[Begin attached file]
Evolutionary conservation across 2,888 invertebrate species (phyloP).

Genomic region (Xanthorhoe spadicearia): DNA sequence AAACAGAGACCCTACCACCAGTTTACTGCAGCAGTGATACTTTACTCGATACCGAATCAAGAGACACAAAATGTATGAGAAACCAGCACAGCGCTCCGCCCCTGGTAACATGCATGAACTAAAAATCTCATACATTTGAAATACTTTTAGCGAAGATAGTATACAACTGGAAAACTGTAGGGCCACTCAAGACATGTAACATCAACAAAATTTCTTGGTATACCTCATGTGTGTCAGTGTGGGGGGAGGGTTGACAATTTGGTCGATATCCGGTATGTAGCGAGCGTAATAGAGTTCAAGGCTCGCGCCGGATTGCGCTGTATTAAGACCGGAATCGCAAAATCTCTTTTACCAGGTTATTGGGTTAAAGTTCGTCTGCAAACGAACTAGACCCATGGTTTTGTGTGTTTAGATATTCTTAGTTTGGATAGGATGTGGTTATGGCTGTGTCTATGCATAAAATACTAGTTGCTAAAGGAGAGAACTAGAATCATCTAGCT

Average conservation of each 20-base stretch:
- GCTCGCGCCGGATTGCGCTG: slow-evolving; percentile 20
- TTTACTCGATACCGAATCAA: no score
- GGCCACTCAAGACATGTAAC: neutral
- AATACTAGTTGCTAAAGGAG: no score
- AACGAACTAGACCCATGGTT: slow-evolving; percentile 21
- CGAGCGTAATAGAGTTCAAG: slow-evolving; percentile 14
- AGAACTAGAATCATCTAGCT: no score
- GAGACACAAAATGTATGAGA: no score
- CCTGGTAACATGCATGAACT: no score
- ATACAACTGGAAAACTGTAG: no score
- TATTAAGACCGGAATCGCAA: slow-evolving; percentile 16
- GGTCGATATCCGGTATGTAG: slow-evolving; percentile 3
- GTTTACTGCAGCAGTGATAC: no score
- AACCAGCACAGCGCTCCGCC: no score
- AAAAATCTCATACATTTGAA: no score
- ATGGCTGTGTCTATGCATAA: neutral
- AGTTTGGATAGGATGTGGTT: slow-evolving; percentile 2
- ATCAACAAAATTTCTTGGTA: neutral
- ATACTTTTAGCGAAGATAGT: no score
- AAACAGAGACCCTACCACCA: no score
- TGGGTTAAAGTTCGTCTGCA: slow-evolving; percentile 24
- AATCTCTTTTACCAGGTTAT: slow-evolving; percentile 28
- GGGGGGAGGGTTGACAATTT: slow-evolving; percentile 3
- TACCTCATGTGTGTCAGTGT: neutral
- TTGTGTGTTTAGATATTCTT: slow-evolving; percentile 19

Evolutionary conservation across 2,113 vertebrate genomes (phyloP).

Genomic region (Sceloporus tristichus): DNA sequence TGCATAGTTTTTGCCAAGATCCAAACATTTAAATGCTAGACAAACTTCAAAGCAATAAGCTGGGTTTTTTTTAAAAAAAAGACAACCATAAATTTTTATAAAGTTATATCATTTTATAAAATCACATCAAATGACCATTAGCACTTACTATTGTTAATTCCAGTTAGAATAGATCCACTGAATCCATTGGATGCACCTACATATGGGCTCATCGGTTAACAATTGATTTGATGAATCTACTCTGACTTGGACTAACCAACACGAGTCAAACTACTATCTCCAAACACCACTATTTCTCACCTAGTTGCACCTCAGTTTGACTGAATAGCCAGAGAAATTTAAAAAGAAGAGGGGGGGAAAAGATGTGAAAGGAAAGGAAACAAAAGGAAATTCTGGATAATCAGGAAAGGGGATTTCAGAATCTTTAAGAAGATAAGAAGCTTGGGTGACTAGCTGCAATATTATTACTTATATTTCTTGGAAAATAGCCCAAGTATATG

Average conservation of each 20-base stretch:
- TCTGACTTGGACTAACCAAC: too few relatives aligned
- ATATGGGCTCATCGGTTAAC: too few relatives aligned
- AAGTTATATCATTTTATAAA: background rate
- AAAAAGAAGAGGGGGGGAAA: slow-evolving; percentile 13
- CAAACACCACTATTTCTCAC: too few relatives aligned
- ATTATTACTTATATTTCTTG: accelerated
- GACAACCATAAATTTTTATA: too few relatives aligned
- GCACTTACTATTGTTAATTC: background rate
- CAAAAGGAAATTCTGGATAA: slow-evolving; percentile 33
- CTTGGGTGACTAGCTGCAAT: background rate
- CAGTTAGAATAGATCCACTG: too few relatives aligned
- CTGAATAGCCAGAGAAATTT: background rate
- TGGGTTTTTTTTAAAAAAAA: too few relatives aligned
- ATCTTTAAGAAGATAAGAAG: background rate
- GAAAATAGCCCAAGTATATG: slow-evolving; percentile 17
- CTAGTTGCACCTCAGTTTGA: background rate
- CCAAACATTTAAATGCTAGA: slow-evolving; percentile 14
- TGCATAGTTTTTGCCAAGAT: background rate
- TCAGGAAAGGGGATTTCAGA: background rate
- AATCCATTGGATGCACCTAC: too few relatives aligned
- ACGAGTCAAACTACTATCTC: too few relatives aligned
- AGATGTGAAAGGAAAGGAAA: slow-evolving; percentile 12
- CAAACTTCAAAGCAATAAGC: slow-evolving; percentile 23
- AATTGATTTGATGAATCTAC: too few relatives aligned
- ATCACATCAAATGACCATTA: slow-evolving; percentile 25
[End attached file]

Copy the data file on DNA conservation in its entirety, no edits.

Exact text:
Evolutionary conservation across 2,888 invertebrate species (phyloP).

Genomic region (Xanthorhoe spadicearia): DNA sequence AAACAGAGACCCTACCACCAGTTTACTGCAGCAGTGATACTTTACTCGATACCGAATCAAGAGACACAAAATGTATGAGAAACCAGCACAGCGCTCCGCCCCTGGTAACATGCATGAACTAAAAATCTCATACATTTGAAATACTTTTAGCGAAGATAGTATACAACTGGAAAACTGTAGGGCCACTCAAGACATGTAACATCAACAAAATTTCTTGGTATACCTCATGTGTGTCAGTGTGGGGGGAGGGTTGACAATTTGGTCGATATCCGGTATGTAGCGAGCGTAATAGAGTTCAAGGCTCGCGCCGGATTGCGCTGTATTAAGACCGGAATCGCAAAATCTCTTTTACCAGGTTATTGGGTTAAAGTTCGTCTGCAAACGAACTAGACCCATGGTTTTGTGTGTTTAGATATTCTTAGTTTGGATAGGATGTGGTTATGGCTGTGTCTATGCATAAAATACTAGTTGCTAAAGGAGAGAACTAGAATCATCTAGCT

Average conservation of each 20-base stretch:
- GCTCGCGCCGGATTGCGCTG: slow-evolving; percentile 20
- TTTACTCGATACCGAATCAA: no score
- GGCCACTCAAGACATGTAAC: neutral
- AATACTAGTTGCTAAAGGAG: no score
- AACGAACTAGACCCATGGTT: slow-evolving; percentile 21
- CGAGCGTAATAGAGTTCAAG: slow-evolving; percentile 14
- AGAACTAGAATCATCTAGCT: no score
- GAGACACAAAATGTATGAGA: no score
- CCTGGTAACATGCATGAACT: no score
- ATACAACTGGAAAACTGTAG: no score
- TATTAAGACCGGAATCGCAA: slow-evolving; percentile 16
- GGTCGATATCCGGTATGTAG: slow-evolving; percentile 3
- GTTTACTGCAGCAGTGATAC: no score
- AACCAGCACAGCGCTCCGCC: no score
- AAAAATCTCATACATTTGAA: no score
- ATGGCTGTGTCTATGCATAA: neutral
- AGTTTGGATAGGATGTGGTT: slow-evolving; percentile 2
- ATCAACAAAATTTCTTGGTA: neutral
- ATACTTTTAGCGAAGATAGT: no score
- AAACAGAGACCCTACCACCA: no score
- TGGGTTAAAGTTCGTCTGCA: slow-evolving; percentile 24
- AATCTCTTTTACCAGGTTAT: slow-evolving; percentile 28
- GGGGGGAGGGTTGACAATTT: slow-evolving; percentile 3
- TACCTCATGTGTGTCAGTGT: neutral
- TTGTGTGTTTAGATATTCTT: slow-evolving; percentile 19

Evolutionary conservation across 2,113 vertebrate genomes (phyloP).

Genomic region (Sceloporus tristichus): DNA sequence TGCATAGTTTTTGCCAAGATCCAAACATTTAAATGCTAGACAAACTTCAAAGCAATAAGCTGGGTTTTTTTTAAAAAAAAGACAACCATAAATTTTTATAAAGTTATATCATTTTATAAAATCACATCAAATGACCATTAGCACTTACTATTGTTAATTCCAGTTAGAATAGATCCACTGAATCCATTGGATGCACCTACATATGGGCTCATCGGTTAACAATTGATTTGATGAATCTACTCTGACTTGGACTAACCAACACGAGTCAAACTACTATCTCCAAACACCACTATTTCTCACCTAGTTGCACCTCAGTTTGACTGAATAGCCAGAGAAATTTAAAAAGAAGAGGGGGGGAAAAGATGTGAAAGGAAAGGAAACAAAAGGAAATTCTGGATAATCAGGAAAGGGGATTTCAGAATCTTTAAGAAGATAAGAAGCTTGGGTGACTAGCTGCAATATTATTACTTATATTTCTTGGAAAATAGCCCAAGTATATG

Average conservation of each 20-base stretch:
- TCTGACTTGGACTAACCAAC: too few relatives aligned
- ATATGGGCTCATCGGTTAAC: too few relatives aligned
- AAGTTATATCATTTTATAAA: background rate
- AAAAAGAAGAGGGGGGGAAA: slow-evolving; percentile 13
- CAAACACCACTATTTCTCAC: too few relatives aligned
- ATTATTACTTATATTTCTTG: accelerated
- GACAACCATAAATTTTTATA: too few relatives aligned
- GCACTTACTATTGTTAATTC: background rate
- CAAAAGGAAATTCTGGATAA: slow-evolving; percentile 33
- CTTGGGTGACTAGCTGCAAT: background rate
- CAGTTAGAATAGATCCACTG: too few relatives aligned
- CTGAATAGCCAGAGAAATTT: background rate
- TGGGTTTTTTTTAAAAAAAA: too few relatives aligned
- ATCTTTAAGAAGATAAGAAG: background rate
- GAAAATAGCCCAAGTATATG: slow-evolving; percentile 17
- CTAGTTGCACCTCAGTTTGA: background rate
- CCAAACATTTAAATGCTAGA: slow-evolving; percentile 14
- TGCATAGTTTTTGCCAAGAT: background rate
- TCAGGAAAGGGGATTTCAGA: background rate
- AATCCATTGGATGCACCTAC: too few relatives aligned
- ACGAGTCAAACTACTATCTC: too few relatives aligned
- AGATGTGAAAGGAAAGGAAA: slow-evolving; percentile 12
- CAAACTTCAAAGCAATAAGC: slow-evolving; percentile 23
- AATTGATTTGATGAATCTAC: too few relatives aligned
- ATCACATCAAATGACCATTA: slow-evolving; percentile 25